Courses offered in the past four years.
▲ indicates offered in the current term
▹ indicates offered in the upcoming term[s]
ECON 0210 - Economic Statistics ▲
Basic methods and concepts of statistical inference with an emphasis on economic applications. Topics include probability distributions, random variables, simple linear regression, estimation, hypothesis testing, and contingency table analysis. A weekly one-hour lab is part of this course in addition to three hours of class meetings per week. Credit is not given for ECON 0210 if the student has taken MATH 0116, or MATH 0310, or PSYC 0201 previously or concurrently. (ECON 0150 or ECON 0155) 3 hrs. lect., 1 hr. lab DED
Spring 2012, Fall 2012, Spring 2013, Fall 2013, Spring 2014, Fall 2014, Spring 2015
ECON 0285 - The Economic Lens ▲
The Economic Lens
In this team-taught course, members of the economics faculty will discuss how they use the theoretical and empirical tools of economics to understand the world. The instructors will draw on their individual areas of expertise to present topics such as education and health policy, the minimum wage, business cycles, crime, discrimination in the marketplace, climate and pollution, and poverty and inequality. 3 hrs. lect.
ECON 0328 - Economics of Global Health
Economics of Global Health
In this course we will examine global health from an economics perspective while attempting to understand it from both the demand and supply sides. We will review the current economic research relevant to these topics. Microeconomic theory will be used to explain why individuals might make what are seemingly poor health decisions. In addition, we will be using data from the Demographic Health Surveys to examine the health and well-being of individuals living in poor countries. Topics will include the effects of HIV/AIDS, malaria, and poor sanitation. (MATH 0121; and ECON 0150 or ECON 0155; and ECON 0210; or by approval) 3 hrs. lect.
Fall 2012, Fall 2013, Fall 2014
ECON 0425 - Economic Development Seminar
Seminar on Economic Development
Much of the world still faces the daily pain of poverty. Developing countries have to accelerate their growth rates, eradicate poverty, reduce inequalities, address environmental concerns, and create productive employment. We examine the major analytic and policy issues raised by these challenges and study the need for a productive balance between market forces and positive state action. With the help of case studies from Asia, Latin America, and Africa, we focus on different development strategies adopted, the choice of policy instruments, and methods of implementation. (ECON 0210 or MATH 0116 or MATH 0310 or PSYC 0201) 3 hrs. sem.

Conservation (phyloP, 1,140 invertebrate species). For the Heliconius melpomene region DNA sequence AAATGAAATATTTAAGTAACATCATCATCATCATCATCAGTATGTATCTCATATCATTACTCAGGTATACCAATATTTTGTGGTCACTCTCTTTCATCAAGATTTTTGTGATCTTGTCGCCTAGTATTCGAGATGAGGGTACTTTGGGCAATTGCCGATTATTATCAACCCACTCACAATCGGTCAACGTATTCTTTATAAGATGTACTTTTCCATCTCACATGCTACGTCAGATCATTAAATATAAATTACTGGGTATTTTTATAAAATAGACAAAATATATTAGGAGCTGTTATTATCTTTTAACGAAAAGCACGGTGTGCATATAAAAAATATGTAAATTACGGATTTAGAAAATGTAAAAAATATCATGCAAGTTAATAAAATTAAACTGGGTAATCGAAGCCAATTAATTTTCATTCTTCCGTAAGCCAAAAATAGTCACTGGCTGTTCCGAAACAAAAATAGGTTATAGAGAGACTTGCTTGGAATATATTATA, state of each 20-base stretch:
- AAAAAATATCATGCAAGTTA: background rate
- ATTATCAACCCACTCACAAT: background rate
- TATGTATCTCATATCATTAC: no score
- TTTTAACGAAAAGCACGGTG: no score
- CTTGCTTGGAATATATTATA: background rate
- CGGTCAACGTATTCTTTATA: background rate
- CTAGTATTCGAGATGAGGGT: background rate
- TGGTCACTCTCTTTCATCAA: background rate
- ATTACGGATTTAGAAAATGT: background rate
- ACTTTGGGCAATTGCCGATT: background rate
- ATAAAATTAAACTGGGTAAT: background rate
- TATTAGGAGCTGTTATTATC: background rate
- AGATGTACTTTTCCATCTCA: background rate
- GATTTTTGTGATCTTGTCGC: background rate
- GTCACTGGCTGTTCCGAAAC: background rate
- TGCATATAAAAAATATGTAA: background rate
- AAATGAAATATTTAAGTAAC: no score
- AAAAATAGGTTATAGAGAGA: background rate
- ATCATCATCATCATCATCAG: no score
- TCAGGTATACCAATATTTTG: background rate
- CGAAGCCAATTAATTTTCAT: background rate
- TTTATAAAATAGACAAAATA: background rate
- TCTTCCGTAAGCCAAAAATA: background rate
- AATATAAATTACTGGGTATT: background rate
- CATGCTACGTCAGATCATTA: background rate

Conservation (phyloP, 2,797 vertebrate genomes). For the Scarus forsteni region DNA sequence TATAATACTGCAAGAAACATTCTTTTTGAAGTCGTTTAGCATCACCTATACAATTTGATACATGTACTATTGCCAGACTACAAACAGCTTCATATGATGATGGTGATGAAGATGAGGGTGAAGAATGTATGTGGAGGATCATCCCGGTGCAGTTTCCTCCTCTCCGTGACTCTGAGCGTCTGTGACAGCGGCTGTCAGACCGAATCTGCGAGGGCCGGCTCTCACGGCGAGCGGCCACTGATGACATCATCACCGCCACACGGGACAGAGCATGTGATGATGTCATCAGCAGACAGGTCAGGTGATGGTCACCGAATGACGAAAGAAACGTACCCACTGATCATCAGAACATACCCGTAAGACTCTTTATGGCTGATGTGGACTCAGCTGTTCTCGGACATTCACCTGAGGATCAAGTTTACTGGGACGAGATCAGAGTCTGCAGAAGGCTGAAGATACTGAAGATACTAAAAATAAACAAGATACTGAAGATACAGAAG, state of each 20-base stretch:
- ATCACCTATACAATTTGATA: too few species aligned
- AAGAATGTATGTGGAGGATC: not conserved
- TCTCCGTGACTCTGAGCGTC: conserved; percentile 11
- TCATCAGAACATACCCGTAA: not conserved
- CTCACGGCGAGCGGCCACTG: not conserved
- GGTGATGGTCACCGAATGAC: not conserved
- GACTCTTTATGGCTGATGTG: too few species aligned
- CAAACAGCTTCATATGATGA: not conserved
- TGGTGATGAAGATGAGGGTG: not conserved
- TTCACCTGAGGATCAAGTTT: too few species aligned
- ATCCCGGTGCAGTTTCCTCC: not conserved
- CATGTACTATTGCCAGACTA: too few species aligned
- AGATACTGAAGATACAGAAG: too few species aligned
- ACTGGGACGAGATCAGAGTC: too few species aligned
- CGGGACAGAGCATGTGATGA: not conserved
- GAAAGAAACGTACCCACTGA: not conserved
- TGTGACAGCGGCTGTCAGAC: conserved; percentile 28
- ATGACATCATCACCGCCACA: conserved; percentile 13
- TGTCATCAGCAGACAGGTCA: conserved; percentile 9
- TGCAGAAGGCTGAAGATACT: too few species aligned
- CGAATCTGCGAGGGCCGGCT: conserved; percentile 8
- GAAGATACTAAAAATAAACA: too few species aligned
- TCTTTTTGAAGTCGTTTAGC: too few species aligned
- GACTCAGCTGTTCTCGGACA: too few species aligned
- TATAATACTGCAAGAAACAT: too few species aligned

Fall 2011, Spring 2013, Spring 2014
ECON 0500 - Individual Special Project ▲ ▹
Individual Special Project
If you choose to pursue an area that we do not offer or go in depth in an area already covered, we recommend the Individual Special Project option. These ECON 0500 proposals MUST be passed by the entire department and are to be submitted to the chair by the first Friday of fall and spring semester, respectively. The proposals should contain a specific description of the course contents, its goals, and the mechanisms by which goals are to be realized. It should also include a bibliography. According to the College Handbook, ECON 0500 projects are a privilege open to those students with advanced preparation and superior records in their fields. A student needs to have a 3.5 or higher G.P.A. in Economics courses taken at Middlebury in order to pursue an Individual Special Project. ECON 0500 does not count towards the major or minor requirements.
Fall 2011, Fall 2012, Winter 2013, Spring 2013, Fall 2013, Winter 2014, Spring 2014, Fall 2014, Winter 2015, Spring 2015, Spring 2016
ECON 0701 - Senior Research Workshop I
Senior Research Workshop I
In this first semester, students will design and begin their projects. Emphasis will be on designing a novel research question (while making the case for its importance) and an appropriate strategy for answering it. This requires immersion in the academic literature on the topic. General research principles and tools will be taught in class, as a group, while those specific to individual projects will be covered in one-on-one meetings. By the end of the term, students will outline their plan for completing the project, including demonstrating that it is a feasible research question for which the necessary information (e.g., data or source materials) is available or can be generated by the student (e.g., lab or other experiment). (Approval required)
ECON 0702 - Senior Research Workshop II ▲
Senior Research Workshop II
In this second semester of the senior research workshop sequence, the focus is on the execution of the research plan developed in ECON 0701. Most instruction is now one-on-one but the workshop will still meet as a group to discuss and practice the presentation of results in various formats (seminars, poster sessions, et cetera) to the rest of the workshop and others in the college and broader communities. Feedback and critiques from such presentations will be incorporated into the project, which will culminate in a research paper in the style of an economics journal article. (ECON 0701; Approval required)
IPEC 0500 - Independent Project ▲ ▹
Fall 2013, Winter 2014, Spring 2014, Fall 2014, Winter 2015, Spring 2015, Spring 2016
IPEC 0700 - Intl.Pol.&Economics SR. Thesis ▲
Fall 2013, Spring 2014, Fall 2014, Winter 2015, Spring 2015